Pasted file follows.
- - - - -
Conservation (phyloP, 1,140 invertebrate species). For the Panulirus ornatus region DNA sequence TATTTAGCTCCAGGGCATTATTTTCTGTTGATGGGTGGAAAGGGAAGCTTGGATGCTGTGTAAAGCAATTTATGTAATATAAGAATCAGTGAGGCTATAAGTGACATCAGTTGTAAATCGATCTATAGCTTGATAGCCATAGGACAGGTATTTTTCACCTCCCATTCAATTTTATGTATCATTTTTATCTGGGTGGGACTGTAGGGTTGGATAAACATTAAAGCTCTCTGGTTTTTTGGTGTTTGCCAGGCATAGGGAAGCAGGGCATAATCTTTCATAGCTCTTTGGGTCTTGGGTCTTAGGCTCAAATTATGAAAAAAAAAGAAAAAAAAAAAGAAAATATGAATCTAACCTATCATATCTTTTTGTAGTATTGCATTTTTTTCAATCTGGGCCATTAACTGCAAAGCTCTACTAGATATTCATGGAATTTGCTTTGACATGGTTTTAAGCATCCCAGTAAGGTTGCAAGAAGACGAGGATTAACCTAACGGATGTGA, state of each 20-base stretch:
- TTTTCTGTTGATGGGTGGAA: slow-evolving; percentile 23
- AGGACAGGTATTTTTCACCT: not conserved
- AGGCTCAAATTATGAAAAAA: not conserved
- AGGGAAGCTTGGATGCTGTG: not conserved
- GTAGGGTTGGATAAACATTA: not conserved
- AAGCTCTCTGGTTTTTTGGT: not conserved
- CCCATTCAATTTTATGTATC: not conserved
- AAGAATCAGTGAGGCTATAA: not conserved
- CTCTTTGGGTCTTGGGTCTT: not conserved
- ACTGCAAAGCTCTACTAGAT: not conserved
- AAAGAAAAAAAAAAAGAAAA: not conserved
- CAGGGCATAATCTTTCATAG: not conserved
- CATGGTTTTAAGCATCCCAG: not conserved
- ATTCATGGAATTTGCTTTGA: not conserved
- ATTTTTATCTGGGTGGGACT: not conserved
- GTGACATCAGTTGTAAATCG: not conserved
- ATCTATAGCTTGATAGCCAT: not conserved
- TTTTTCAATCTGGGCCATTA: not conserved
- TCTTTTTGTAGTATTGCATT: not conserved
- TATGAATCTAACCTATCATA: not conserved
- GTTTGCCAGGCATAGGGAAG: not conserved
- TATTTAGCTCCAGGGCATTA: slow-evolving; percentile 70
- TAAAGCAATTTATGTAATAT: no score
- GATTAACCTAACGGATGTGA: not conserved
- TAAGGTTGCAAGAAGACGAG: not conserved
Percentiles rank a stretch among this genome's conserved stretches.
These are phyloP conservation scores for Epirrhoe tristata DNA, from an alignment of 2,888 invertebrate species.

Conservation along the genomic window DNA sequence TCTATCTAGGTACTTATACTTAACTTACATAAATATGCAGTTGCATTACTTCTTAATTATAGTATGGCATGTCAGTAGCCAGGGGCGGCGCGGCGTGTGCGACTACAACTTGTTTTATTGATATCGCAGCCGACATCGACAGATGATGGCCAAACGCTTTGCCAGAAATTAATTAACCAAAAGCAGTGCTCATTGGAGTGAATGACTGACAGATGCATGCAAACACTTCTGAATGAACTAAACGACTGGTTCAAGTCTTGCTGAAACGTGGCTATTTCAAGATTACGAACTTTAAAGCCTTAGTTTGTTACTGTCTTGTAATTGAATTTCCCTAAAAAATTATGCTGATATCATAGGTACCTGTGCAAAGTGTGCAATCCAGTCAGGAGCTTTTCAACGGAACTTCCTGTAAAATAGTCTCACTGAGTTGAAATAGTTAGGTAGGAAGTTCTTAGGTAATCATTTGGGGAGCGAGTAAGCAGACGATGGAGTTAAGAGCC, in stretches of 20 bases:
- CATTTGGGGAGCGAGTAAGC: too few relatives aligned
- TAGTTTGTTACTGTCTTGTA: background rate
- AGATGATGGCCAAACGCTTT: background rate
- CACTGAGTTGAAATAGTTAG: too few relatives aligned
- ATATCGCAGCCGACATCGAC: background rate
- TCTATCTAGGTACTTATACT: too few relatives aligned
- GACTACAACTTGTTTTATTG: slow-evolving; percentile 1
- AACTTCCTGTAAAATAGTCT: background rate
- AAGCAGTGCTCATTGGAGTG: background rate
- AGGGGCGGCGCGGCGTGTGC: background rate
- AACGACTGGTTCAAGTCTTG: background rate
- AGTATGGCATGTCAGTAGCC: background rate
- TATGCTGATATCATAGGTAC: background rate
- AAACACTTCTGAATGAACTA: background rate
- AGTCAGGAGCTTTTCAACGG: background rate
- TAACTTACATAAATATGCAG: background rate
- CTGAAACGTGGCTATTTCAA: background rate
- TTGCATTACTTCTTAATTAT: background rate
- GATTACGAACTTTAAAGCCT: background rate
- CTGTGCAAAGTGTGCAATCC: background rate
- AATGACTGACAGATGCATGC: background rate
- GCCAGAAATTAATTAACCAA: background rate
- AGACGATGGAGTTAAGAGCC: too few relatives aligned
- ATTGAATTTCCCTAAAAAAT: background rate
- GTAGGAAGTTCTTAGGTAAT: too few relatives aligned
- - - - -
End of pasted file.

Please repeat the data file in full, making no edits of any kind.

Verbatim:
Conservation (phyloP, 1,140 invertebrate species). For the Panulirus ornatus region DNA sequence TATTTAGCTCCAGGGCATTATTTTCTGTTGATGGGTGGAAAGGGAAGCTTGGATGCTGTGTAAAGCAATTTATGTAATATAAGAATCAGTGAGGCTATAAGTGACATCAGTTGTAAATCGATCTATAGCTTGATAGCCATAGGACAGGTATTTTTCACCTCCCATTCAATTTTATGTATCATTTTTATCTGGGTGGGACTGTAGGGTTGGATAAACATTAAAGCTCTCTGGTTTTTTGGTGTTTGCCAGGCATAGGGAAGCAGGGCATAATCTTTCATAGCTCTTTGGGTCTTGGGTCTTAGGCTCAAATTATGAAAAAAAAAGAAAAAAAAAAAGAAAATATGAATCTAACCTATCATATCTTTTTGTAGTATTGCATTTTTTTCAATCTGGGCCATTAACTGCAAAGCTCTACTAGATATTCATGGAATTTGCTTTGACATGGTTTTAAGCATCCCAGTAAGGTTGCAAGAAGACGAGGATTAACCTAACGGATGTGA, state of each 20-base stretch:
- TTTTCTGTTGATGGGTGGAA: slow-evolving; percentile 23
- AGGACAGGTATTTTTCACCT: not conserved
- AGGCTCAAATTATGAAAAAA: not conserved
- AGGGAAGCTTGGATGCTGTG: not conserved
- GTAGGGTTGGATAAACATTA: not conserved
- AAGCTCTCTGGTTTTTTGGT: not conserved
- CCCATTCAATTTTATGTATC: not conserved
- AAGAATCAGTGAGGCTATAA: not conserved
- CTCTTTGGGTCTTGGGTCTT: not conserved
- ACTGCAAAGCTCTACTAGAT: not conserved
- AAAGAAAAAAAAAAAGAAAA: not conserved
- CAGGGCATAATCTTTCATAG: not conserved
- CATGGTTTTAAGCATCCCAG: not conserved
- ATTCATGGAATTTGCTTTGA: not conserved
- ATTTTTATCTGGGTGGGACT: not conserved
- GTGACATCAGTTGTAAATCG: not conserved
- ATCTATAGCTTGATAGCCAT: not conserved
- TTTTTCAATCTGGGCCATTA: not conserved
- TCTTTTTGTAGTATTGCATT: not conserved
- TATGAATCTAACCTATCATA: not conserved
- GTTTGCCAGGCATAGGGAAG: not conserved
- TATTTAGCTCCAGGGCATTA: slow-evolving; percentile 70
- TAAAGCAATTTATGTAATAT: no score
- GATTAACCTAACGGATGTGA: not conserved
- TAAGGTTGCAAGAAGACGAG: not conserved
Percentiles rank a stretch among this genome's conserved stretches.
These are phyloP conservation scores for Epirrhoe tristata DNA, from an alignment of 2,888 invertebrate species.

Conservation along the genomic window DNA sequence TCTATCTAGGTACTTATACTTAACTTACATAAATATGCAGTTGCATTACTTCTTAATTATAGTATGGCATGTCAGTAGCCAGGGGCGGCGCGGCGTGTGCGACTACAACTTGTTTTATTGATATCGCAGCCGACATCGACAGATGATGGCCAAACGCTTTGCCAGAAATTAATTAACCAAAAGCAGTGCTCATTGGAGTGAATGACTGACAGATGCATGCAAACACTTCTGAATGAACTAAACGACTGGTTCAAGTCTTGCTGAAACGTGGCTATTTCAAGATTACGAACTTTAAAGCCTTAGTTTGTTACTGTCTTGTAATTGAATTTCCCTAAAAAATTATGCTGATATCATAGGTACCTGTGCAAAGTGTGCAATCCAGTCAGGAGCTTTTCAACGGAACTTCCTGTAAAATAGTCTCACTGAGTTGAAATAGTTAGGTAGGAAGTTCTTAGGTAATCATTTGGGGAGCGAGTAAGCAGACGATGGAGTTAAGAGCC, in stretches of 20 bases:
- CATTTGGGGAGCGAGTAAGC: too few relatives aligned
- TAGTTTGTTACTGTCTTGTA: background rate
- AGATGATGGCCAAACGCTTT: background rate
- CACTGAGTTGAAATAGTTAG: too few relatives aligned
- ATATCGCAGCCGACATCGAC: background rate
- TCTATCTAGGTACTTATACT: too few relatives aligned
- GACTACAACTTGTTTTATTG: slow-evolving; percentile 1
- AACTTCCTGTAAAATAGTCT: background rate
- AAGCAGTGCTCATTGGAGTG: background rate
- AGGGGCGGCGCGGCGTGTGC: background rate
- AACGACTGGTTCAAGTCTTG: background rate
- AGTATGGCATGTCAGTAGCC: background rate
- TATGCTGATATCATAGGTAC: background rate
- AAACACTTCTGAATGAACTA: background rate
- AGTCAGGAGCTTTTCAACGG: background rate
- TAACTTACATAAATATGCAG: background rate
- CTGAAACGTGGCTATTTCAA: background rate
- TTGCATTACTTCTTAATTAT: background rate
- GATTACGAACTTTAAAGCCT: background rate
- CTGTGCAAAGTGTGCAATCC: background rate
- AATGACTGACAGATGCATGC: background rate
- GCCAGAAATTAATTAACCAA: background rate
- AGACGATGGAGTTAAGAGCC: too few relatives aligned
- ATTGAATTTCCCTAAAAAAT: background rate
- GTAGGAAGTTCTTAGGTAAT: too few relatives aligned